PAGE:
The contribution of directional information was studied with a virtual and a virtual+ condition, in which the only difference was the presence of a virtual compass. None of the tasks showed a difference in performance between these two conditions. Therefore directional information, as least as implemented in the current task design, does not contribute to navigation ability.

The current study is a first exploration of the cognitive properties of integrating real and virtual input in the hybrid condition. To this end, this condition was compared to performance in more traditional environments. As the results indicate, such a hybrid presentation may have substantial advantages over the traditional approaches. In future studies it is important to further enhance the current task design. The different environments should be created in such a way that they are fully identical. To further look into the issue of isolating locomotion from directional information, locomotion could also be added to a virtual environment, by means of a treadmill or head mounted device.

In short, it depends on the type of task at hand, which type of environment is suitable. For landmark and route knowledge, any of the options suffice, real, virtual, and the hybrid combination of both. If survey knowledge is studied, a real environment shows highest performance. Therefore, for survey knowledge tasks, real environments are suggested to be superior to virtual environments. However, the real condition does not significantly differ from the hybrid condition. Therefore, in case an experiment may benefit from virtual input, the hybrid condition may well be the best condition to use. The role of directional information as tested with the two virtual conditions seems to be very limited, as performance was not affected by whether direction information was present or not. We therefore suggest considering the novel hybrid condition, especially for survey knowledge and when external restrictions, such as layout or familiarity with a real environment, may hinder optimal use of a real environment.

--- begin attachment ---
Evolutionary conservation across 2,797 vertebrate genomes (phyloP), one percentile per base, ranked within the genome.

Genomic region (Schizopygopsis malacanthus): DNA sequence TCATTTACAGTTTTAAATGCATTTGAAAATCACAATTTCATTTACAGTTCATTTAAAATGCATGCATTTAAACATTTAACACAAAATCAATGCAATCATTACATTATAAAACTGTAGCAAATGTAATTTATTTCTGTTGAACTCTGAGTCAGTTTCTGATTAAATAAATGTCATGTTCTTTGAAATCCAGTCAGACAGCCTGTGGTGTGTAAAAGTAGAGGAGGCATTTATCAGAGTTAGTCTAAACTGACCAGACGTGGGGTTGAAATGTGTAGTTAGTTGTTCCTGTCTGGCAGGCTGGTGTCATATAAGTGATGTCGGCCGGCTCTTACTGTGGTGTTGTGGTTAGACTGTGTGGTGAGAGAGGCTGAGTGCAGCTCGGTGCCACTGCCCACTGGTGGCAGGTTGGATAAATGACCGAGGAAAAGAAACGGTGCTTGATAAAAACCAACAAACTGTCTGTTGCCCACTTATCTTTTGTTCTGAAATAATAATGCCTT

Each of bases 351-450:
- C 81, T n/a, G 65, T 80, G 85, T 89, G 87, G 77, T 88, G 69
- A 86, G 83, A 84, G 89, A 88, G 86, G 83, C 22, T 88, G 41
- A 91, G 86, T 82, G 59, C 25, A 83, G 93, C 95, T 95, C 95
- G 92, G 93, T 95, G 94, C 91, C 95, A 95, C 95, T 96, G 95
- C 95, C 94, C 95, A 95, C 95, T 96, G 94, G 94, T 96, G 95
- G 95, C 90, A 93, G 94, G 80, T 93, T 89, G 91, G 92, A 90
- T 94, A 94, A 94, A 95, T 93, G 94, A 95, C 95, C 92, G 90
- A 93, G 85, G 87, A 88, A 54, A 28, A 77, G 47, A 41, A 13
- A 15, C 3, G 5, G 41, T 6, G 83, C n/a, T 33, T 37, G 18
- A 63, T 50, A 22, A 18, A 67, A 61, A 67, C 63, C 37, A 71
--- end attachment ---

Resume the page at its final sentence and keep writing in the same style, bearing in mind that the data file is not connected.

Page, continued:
Conflict of Interest Statement

The authors declare that the research was conducted in the absence of any commercial or financial relationships that could be construed as a potential conflict of interest.


IH was supported by a Veni grant by the Netherlands Organisation for Scientific Research (NWO, grant number 451.12.004). ML was supported by a Veni grant by the Netherlands Organisation for Scientific Research (NWO, grant number 639.021.123).


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Keywords: navigation, virtual reality, route knowledge, survey knowledge, ecological validity

Citation: van der Ham IJM, Faber AME, Venselaar M, van Kreveld MJ and Löffler M (2015) Ecological validity of virtual environments to assess human navigation ability. Front. Psychol. 6:637. doi: 10.3389/fpsyg.2015.00637

Received: 09 January 2015; Accepted: 30 April 2015;
Published: 27 May 2015.

Edited by:

Clint Bowers, University of Central Florida, USA

Reviewed by:

James Gambrell, ACT, Inc., USA
Pietro Cipresso, IRCCS Istituto Auxologico Italiano, Italy

Copyright © 2015 van der Ham, Faber, Venselaar, van Kreveld and Löffler. This is an open-access article distributed under the terms of the Creative Commons Attribution License (CC BY). The use, distribution or reproduction in other forums is permitted, provided the original author(s) or licensor are credited and that the original publication in this journal is cited, in accordance with accepted academic practice. No use, distribution or reproduction is permitted which does not comply with these terms.

*Correspondence: Ineke J. M. van der Ham, Department of Experimental Psychology, Utrecht University, Heidelberglaan 1, 3584 CS Utrecht, Netherlands,